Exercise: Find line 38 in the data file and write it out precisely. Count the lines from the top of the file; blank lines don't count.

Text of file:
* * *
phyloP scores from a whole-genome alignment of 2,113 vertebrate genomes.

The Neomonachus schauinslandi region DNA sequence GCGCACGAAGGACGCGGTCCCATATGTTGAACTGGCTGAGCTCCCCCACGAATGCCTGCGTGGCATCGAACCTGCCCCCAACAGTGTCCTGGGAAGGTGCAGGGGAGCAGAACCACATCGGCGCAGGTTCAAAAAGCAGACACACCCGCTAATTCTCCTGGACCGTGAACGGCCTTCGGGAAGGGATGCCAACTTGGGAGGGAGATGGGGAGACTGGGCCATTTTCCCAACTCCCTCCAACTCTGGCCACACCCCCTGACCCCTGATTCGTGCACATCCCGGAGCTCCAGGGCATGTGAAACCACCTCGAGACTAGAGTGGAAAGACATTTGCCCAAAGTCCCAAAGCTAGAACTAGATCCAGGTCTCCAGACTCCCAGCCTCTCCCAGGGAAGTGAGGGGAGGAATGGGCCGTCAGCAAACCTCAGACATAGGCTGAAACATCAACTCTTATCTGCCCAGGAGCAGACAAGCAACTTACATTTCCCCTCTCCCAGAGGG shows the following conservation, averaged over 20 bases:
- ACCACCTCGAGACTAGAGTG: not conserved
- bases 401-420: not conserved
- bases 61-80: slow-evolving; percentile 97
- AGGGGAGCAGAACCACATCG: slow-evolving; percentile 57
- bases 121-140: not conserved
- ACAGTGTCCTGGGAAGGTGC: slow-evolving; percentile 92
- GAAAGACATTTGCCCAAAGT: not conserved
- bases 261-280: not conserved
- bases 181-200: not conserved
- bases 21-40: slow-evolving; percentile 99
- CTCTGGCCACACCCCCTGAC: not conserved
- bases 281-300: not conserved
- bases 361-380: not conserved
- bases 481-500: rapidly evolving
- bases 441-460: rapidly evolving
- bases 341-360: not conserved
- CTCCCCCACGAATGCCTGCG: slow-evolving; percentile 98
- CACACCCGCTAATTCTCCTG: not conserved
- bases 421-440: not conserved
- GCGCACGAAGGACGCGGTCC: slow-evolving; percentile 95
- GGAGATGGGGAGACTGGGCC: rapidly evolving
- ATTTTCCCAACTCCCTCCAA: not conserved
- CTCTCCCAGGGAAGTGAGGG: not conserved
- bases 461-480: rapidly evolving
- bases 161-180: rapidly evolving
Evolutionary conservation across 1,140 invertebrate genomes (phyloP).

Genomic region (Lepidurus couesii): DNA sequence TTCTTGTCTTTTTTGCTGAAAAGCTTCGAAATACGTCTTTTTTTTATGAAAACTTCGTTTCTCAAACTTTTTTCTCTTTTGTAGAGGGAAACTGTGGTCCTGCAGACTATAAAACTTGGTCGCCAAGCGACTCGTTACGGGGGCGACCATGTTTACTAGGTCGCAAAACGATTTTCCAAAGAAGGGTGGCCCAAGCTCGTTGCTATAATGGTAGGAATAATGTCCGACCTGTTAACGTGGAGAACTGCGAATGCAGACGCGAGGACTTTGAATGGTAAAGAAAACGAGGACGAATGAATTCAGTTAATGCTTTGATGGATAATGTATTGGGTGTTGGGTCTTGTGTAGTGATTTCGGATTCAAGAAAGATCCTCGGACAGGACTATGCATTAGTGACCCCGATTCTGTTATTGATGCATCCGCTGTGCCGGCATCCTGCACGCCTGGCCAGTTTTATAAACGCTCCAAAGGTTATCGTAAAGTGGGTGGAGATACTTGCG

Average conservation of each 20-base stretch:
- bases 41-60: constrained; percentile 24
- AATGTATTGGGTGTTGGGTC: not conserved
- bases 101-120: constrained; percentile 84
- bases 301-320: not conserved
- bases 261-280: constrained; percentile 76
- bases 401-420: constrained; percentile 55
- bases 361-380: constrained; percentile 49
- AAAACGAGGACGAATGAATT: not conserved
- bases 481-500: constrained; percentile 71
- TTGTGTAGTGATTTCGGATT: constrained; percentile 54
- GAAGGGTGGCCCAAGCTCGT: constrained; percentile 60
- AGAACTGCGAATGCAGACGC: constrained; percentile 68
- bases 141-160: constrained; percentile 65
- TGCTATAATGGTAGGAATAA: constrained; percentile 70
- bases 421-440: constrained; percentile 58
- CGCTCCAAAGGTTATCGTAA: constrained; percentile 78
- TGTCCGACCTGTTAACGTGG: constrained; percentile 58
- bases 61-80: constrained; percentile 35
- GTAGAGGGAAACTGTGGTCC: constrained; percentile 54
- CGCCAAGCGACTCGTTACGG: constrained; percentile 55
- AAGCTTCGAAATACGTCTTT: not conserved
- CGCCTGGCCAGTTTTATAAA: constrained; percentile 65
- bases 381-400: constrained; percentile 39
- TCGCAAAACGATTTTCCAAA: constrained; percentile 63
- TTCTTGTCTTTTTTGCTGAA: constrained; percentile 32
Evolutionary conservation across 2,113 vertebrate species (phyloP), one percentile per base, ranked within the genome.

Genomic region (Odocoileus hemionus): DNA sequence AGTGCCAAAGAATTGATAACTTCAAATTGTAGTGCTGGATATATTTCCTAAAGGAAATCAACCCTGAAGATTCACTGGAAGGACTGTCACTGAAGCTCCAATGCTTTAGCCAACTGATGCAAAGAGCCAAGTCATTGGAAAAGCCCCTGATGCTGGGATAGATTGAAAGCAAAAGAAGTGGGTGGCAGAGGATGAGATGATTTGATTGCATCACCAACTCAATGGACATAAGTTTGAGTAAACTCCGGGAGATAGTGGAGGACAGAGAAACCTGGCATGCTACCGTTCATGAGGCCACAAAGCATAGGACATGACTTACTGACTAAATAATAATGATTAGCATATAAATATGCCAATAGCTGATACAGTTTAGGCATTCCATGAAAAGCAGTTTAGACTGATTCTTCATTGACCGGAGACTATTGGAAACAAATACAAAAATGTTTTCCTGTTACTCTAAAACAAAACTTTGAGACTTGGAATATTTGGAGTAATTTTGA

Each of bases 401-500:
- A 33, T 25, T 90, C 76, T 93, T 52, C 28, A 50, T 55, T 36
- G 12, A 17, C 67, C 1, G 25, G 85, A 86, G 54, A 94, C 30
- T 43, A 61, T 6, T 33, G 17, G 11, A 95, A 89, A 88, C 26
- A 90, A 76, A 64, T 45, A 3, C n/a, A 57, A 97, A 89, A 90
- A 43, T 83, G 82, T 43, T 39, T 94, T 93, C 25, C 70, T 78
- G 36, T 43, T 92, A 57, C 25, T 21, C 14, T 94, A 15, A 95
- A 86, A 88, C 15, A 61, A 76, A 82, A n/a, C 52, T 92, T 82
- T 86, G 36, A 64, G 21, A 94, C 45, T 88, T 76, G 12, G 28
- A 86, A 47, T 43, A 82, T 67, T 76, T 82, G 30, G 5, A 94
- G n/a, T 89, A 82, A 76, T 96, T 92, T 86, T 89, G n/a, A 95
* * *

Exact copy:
- AAAACGAGGACGAATGAATT: not conserved